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Last updated on April 20, 2014 at 14:04 EDT

White-tailed Mongoose, Ichneumia albicauda

The white-tailed mongoose (Ichneumia albicauda) is the only species in the genus Ichneumia, and the largest of all mongooses. The scientific name Ichneumia is derived from the Greek word ichneumon, which translates to “tracker”. Albicauda is derived from the Latin albus, meaning “white”, and cauda, meaning “tail”.

The white-tailed mongoose can be found in most areas of Africa that are south of the Sahara, as well as the southern region of the Arabian Peninsula. It prefers a wide range of habitats from savanna woodland to semi-desert habitats, but tends to avoid damp areas like the Congo River basin and exceedingly dry regions.  These mongooses also prefer habitats with plenty of vegetation cover at the edges of forests or streams.

The average weight if the white-tailed mongoose ranges between 6.4 and 9.2 pounds, with an average body length between 21 and 28 inches. The tail can reach a length of up to 19 inches, taking up nearly forty percent of the entire body length. The large ears are low set on its narrow head. The white-tailed mongoose has yellowish to tawny fur, with long, coarse guard hairs that are black in color, giving it an overall grey color. The forelegs and hind legs are black from the knee down, and the fluffy tail is yellow from the base with white fur reaching to the tip. Although the rest of the body is covered in long hair, it lacks hair on the paws and upper lip.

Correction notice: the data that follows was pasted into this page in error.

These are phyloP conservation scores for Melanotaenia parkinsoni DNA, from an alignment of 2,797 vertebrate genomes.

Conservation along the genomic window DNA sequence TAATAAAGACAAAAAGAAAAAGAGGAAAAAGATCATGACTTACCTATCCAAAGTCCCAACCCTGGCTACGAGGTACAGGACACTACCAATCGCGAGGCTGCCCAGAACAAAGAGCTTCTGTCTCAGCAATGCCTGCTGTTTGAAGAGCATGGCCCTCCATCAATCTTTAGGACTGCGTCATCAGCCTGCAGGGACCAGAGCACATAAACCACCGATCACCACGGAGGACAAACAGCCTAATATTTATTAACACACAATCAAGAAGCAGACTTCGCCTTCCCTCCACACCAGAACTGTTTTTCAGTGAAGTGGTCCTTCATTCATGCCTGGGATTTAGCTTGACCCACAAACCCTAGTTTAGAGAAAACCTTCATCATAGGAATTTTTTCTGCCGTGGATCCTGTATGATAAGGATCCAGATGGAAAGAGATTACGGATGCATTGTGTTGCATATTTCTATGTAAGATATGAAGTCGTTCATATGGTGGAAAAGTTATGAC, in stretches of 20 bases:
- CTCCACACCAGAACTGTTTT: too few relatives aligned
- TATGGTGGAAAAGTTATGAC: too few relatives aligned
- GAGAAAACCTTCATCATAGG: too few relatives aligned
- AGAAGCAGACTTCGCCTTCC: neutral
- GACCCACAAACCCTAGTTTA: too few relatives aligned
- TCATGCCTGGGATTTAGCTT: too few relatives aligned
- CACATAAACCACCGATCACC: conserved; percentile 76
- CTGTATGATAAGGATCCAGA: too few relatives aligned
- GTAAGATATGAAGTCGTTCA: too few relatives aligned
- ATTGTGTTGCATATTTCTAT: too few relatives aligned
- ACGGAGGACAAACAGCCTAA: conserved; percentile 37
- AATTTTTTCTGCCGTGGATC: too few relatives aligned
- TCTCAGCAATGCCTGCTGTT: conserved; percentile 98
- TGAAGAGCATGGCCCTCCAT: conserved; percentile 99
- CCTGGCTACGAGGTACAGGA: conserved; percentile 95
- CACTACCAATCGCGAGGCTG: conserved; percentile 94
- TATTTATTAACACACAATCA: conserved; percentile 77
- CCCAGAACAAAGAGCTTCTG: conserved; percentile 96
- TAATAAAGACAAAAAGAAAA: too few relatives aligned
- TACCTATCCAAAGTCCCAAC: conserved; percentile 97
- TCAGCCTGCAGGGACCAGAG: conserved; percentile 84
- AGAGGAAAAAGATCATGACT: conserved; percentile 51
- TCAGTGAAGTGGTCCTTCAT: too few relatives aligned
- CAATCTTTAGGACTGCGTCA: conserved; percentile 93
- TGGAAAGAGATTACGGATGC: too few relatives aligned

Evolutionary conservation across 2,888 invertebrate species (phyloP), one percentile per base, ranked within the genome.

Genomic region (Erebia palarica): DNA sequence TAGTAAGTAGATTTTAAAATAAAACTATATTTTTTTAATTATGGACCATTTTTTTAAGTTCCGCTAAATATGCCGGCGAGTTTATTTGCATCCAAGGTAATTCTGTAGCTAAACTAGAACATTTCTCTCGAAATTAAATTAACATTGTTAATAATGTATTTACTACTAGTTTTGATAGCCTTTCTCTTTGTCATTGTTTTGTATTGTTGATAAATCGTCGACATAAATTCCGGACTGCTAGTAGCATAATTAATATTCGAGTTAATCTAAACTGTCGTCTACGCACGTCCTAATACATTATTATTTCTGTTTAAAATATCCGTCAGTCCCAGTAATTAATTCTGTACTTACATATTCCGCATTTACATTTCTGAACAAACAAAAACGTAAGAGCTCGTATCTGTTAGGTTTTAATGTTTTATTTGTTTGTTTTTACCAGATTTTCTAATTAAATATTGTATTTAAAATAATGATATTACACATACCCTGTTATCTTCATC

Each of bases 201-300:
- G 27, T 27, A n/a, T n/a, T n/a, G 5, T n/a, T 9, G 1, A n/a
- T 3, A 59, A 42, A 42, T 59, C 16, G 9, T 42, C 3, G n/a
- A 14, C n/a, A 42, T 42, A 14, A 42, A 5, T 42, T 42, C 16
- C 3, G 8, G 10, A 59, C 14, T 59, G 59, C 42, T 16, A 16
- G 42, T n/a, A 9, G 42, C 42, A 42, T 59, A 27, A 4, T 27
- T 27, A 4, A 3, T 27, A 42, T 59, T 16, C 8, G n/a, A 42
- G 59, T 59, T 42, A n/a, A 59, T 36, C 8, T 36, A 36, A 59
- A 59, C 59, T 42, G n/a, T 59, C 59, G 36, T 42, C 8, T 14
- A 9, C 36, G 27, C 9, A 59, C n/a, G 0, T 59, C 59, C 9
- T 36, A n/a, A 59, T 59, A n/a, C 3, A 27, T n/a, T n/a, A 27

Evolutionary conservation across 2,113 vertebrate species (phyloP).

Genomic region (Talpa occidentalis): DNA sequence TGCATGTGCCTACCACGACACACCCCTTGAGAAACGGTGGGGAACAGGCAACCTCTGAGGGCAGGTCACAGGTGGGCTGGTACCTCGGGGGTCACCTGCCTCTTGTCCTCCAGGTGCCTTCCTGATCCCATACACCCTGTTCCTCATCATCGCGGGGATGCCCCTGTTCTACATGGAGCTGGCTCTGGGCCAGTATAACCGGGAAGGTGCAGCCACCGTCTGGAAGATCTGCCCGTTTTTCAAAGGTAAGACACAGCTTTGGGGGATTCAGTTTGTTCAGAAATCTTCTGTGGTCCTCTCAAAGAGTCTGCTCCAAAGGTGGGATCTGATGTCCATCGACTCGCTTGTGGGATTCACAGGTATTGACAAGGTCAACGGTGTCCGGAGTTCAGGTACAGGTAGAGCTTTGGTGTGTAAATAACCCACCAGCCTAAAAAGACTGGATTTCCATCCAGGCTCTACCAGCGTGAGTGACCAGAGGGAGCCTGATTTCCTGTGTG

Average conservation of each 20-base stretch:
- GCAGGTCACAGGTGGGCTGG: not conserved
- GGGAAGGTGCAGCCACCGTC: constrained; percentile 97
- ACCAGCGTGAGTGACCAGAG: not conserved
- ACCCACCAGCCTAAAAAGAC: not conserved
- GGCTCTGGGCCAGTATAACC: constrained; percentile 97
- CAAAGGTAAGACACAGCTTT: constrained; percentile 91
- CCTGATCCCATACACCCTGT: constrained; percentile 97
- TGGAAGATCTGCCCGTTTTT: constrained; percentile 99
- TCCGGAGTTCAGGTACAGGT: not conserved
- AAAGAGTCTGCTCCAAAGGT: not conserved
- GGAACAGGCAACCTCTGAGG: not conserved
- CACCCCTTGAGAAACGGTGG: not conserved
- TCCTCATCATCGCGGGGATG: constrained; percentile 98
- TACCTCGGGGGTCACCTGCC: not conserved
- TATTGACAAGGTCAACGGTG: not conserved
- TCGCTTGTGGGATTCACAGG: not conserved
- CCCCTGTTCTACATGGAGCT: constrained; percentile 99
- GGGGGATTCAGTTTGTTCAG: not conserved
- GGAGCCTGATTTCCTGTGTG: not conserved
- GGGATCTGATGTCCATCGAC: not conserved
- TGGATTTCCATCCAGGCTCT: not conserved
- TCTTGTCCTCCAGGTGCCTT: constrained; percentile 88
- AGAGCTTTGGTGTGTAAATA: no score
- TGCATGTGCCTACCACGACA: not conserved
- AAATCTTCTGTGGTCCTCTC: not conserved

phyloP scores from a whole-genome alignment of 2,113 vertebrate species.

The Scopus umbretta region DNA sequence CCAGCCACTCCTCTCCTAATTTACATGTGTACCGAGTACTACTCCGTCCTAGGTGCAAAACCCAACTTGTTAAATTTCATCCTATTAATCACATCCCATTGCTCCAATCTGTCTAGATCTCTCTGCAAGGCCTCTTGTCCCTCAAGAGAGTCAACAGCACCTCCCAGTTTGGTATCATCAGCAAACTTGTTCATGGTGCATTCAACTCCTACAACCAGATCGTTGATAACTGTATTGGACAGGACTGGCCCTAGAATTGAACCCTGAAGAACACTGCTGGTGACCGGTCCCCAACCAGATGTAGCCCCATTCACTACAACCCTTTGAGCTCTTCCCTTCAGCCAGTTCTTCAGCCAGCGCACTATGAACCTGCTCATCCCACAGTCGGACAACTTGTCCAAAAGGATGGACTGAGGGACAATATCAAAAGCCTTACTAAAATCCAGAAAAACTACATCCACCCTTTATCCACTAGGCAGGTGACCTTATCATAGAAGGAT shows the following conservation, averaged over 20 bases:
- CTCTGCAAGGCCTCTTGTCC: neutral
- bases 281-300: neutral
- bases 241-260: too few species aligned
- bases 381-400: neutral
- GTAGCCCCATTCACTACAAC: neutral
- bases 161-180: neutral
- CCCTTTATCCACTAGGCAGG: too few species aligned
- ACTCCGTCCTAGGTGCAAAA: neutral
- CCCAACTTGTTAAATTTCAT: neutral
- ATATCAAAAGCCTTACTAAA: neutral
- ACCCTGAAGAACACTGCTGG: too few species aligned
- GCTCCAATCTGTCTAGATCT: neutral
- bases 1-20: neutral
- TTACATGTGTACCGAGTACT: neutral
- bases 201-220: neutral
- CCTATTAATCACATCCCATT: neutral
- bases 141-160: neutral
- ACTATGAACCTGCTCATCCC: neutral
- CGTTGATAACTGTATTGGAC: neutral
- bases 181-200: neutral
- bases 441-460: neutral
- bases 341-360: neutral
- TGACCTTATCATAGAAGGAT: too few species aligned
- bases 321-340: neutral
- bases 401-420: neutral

The white-tailed mongoose can be considered nocturnal. It rests within abandoned burrows, termite mounds, or tree hollows located under the roots. Males hold territories that can range up to .6 miles, while females hold smaller territories of up to .4 miles. Male territories do not overlap, although female and male territories often do so. This mongoose is a solitary creature, and females are the only members to live together. They prefer to live alone or with their young, however, and if residing with other females, will not interact with them. If more than one mongoose is sighted, the group is either a mother and her young, or a breeding pair. Vocal interactions only occur during mating season, when the mongooses will emit barking noise. Unlike other species of mongoose, they do not stand on their hind feet.

Little is known about the reproductive habits of the white-tailed mongoose. Typically, litters are born between the months of February and May, suggesting that their breeding season occurs only once a year. The young are weaned at nine months of age and will leave their mother to establish territories elsewhere.

The diet of the white-tailed mongoose consists mainly of insects including beetles, mole crickets, and locusts. However, it will eat shrews, lizards, mice, rats, small birds, snakes, and even fruit. When eating bird eggs, it will toss the egg between its hind legs, breaking it open on a hard surface. Occasionally, this mongoose will attack domestic poultry. The conservation status of the white-tailed mongoose is of “Least Concern”.

Image Caption: White tail mongoose. Credit: Pmcnully/Wikipedia

White-tailed Mongoose Ichneumia albicauda